sometimes wonderful things happen purely by accident. i left the extra dough from the hot cocoa cookies in the fridge and when i went back to make another batch the dough was too firm to scoop, even after sitting out for a bit on my kitchen counter.
This morning, a friend sent me a YouTube link to a scene from Seinfeld, which reminded me of the scene where Jerry & Elaine are shopping for a babka to take to a friend’s party. I immediately needed to have a babka.
while working on a recipe for a fabulous cookie bar that i hope to post very soon, i tinkered with the recipe for traditional shortbread that i got from my friend Brenda. i needed a shortbread cookie as a base for sure, something not too sweet with a touch of saltiness to complement another ingredient, the Continue reading
join me for a late and sort of half-hearted celebration of national chocolate cake day. in my morning facebook feed, i spied a martha stewart post with a link to a recipe for boston cream cupcakes. i’m not really a cupcake girl so i set about adapting it into a gluten free cake recipe.
i love and i mean lurve butter cookies, particularly the french style with it’s buttery flavor and sandy texture. these particular cookies are hand kneaded from start to finish and have a lovely texture. i decided to make checkerboard and spiral cookies.
i had to scramble to put together something sweet for cocktails later. chocolate financiers seemed like a perfect dessert with raspberries, whipped cream and a nice chilled cava. the best thing is that financiers are mostly gluten free, anyway. they require only about a tablespoon of flour for structure, i used Cup4Cup but sweet rice flour or most any rice flour based blend will work and the batter is very forgiving, so long as you chill it thoroughly before baking. the french call this “le choc thermique”.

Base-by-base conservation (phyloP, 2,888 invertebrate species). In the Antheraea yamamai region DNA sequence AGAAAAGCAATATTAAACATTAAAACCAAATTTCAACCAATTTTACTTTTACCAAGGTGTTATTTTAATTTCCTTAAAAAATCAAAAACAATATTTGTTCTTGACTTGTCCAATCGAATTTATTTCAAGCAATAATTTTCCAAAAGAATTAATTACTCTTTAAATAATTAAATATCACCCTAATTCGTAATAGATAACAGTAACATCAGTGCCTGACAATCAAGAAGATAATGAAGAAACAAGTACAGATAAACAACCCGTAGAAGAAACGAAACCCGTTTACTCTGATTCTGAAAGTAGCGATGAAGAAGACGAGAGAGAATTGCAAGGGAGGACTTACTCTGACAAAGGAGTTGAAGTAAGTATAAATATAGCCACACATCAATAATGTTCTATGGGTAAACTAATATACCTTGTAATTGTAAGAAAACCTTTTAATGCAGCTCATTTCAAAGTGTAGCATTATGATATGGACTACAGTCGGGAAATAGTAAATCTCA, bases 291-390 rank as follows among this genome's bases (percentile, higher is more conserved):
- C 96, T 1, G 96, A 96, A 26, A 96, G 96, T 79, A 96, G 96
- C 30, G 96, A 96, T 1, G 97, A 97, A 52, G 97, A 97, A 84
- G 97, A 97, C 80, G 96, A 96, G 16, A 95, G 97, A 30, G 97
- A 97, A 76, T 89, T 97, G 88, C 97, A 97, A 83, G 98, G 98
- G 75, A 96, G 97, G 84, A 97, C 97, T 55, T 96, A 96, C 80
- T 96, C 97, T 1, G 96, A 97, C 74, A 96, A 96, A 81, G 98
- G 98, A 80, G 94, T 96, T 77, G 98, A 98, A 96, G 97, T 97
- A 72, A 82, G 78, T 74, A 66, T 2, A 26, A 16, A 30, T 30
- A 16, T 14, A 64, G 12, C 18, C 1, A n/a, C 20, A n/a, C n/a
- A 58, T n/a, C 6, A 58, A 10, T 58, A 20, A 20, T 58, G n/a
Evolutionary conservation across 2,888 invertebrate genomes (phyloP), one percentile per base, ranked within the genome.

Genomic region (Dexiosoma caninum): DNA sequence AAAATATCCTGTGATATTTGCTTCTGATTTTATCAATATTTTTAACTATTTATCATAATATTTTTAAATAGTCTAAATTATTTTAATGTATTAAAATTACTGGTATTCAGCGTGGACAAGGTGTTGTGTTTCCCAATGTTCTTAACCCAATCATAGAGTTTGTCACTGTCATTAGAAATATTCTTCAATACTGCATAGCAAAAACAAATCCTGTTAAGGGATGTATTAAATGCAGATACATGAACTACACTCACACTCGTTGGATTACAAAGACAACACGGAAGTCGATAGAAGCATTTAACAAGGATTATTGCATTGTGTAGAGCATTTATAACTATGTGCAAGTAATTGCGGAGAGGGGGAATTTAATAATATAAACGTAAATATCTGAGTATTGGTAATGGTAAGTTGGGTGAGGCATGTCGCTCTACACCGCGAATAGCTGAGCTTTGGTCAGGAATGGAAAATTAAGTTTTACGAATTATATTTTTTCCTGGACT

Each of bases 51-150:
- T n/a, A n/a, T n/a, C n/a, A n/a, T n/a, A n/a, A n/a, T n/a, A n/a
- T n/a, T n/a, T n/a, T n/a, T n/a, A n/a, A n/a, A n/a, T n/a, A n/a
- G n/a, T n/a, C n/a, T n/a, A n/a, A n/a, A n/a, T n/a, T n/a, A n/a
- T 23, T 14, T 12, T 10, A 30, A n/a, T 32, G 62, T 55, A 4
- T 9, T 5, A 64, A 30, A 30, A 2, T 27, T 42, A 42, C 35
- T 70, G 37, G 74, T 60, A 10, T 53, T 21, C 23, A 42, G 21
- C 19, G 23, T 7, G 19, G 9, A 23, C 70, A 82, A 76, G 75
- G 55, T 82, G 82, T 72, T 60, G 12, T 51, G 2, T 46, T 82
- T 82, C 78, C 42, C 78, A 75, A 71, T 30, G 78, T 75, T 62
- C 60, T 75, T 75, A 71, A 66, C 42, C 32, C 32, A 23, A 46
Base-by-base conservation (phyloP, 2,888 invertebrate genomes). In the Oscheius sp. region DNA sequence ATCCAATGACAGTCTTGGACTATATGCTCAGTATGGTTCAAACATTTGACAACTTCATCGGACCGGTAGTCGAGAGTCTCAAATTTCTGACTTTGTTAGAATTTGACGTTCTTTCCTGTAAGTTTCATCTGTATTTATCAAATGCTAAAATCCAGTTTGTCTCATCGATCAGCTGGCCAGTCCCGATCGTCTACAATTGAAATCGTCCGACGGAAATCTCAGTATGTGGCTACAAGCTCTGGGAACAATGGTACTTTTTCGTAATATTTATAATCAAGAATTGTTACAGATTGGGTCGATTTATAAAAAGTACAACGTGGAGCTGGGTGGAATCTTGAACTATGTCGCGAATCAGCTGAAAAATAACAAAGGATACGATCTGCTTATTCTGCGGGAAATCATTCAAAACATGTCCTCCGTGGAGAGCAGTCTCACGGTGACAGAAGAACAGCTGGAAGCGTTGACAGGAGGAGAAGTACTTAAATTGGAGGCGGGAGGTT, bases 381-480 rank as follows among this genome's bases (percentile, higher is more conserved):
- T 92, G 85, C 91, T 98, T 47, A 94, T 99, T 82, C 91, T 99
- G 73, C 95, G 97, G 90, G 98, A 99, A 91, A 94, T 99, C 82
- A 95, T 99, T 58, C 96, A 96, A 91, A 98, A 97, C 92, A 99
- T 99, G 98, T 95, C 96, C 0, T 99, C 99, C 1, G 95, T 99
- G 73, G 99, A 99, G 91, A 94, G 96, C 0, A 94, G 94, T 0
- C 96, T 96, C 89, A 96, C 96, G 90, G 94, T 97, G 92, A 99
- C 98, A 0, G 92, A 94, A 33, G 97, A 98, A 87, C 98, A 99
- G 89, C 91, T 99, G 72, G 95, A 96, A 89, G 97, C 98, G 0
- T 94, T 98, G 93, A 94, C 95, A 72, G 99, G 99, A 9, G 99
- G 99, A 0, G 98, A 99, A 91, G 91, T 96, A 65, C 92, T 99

in gluten free baking, it allows the flours to fully absorb the liquid and gives a nicer less grainy texture. i’m afraid that, i’m going to eat all the financiers before my guests arrive.
this past weekend, i had a craving for chocolate cake, but wanted something with real substance and lots of flavor. i decided to fiddle around with the recipe for recipe for elvis’ favorite poundcake that i made a few weeks ago. i substituted valrhona cocoa for part of the gluten free flour blend and substituted sour cream for the heavy cream in the original recipe. see recipe below: Continue reading
i think this cake pretty much speaks for itself, but back when my diet was pretty much wheat-based, the “lady m cake” was one of my favorites. for this gluten free version, i built it with vanilla crepes made with Cup4Cup flour and filled it with chocolate pastry cream using cornstarch instead of wheat flour as the thickening agent in the pastry cream. take a look at the construction process, below.
Here’s the recipe. I forgot to do both weight and volume measurements, apologies.
Chocolate Mille Crêpes Cake
(Makes one eight inch cake)
6 tablespoons unsalted butter
3 cups milk
6 large eggs
1 1/2 cups Cup4Cup gluten-free flour blend
½ cup sugar
Chocolate pastry cream:
2 cups half & half
1 vanilla bean, split and scraped or 2 teaspoons vanilla bean paste
4 ounces bittersweet chocolate, chopped into small pieces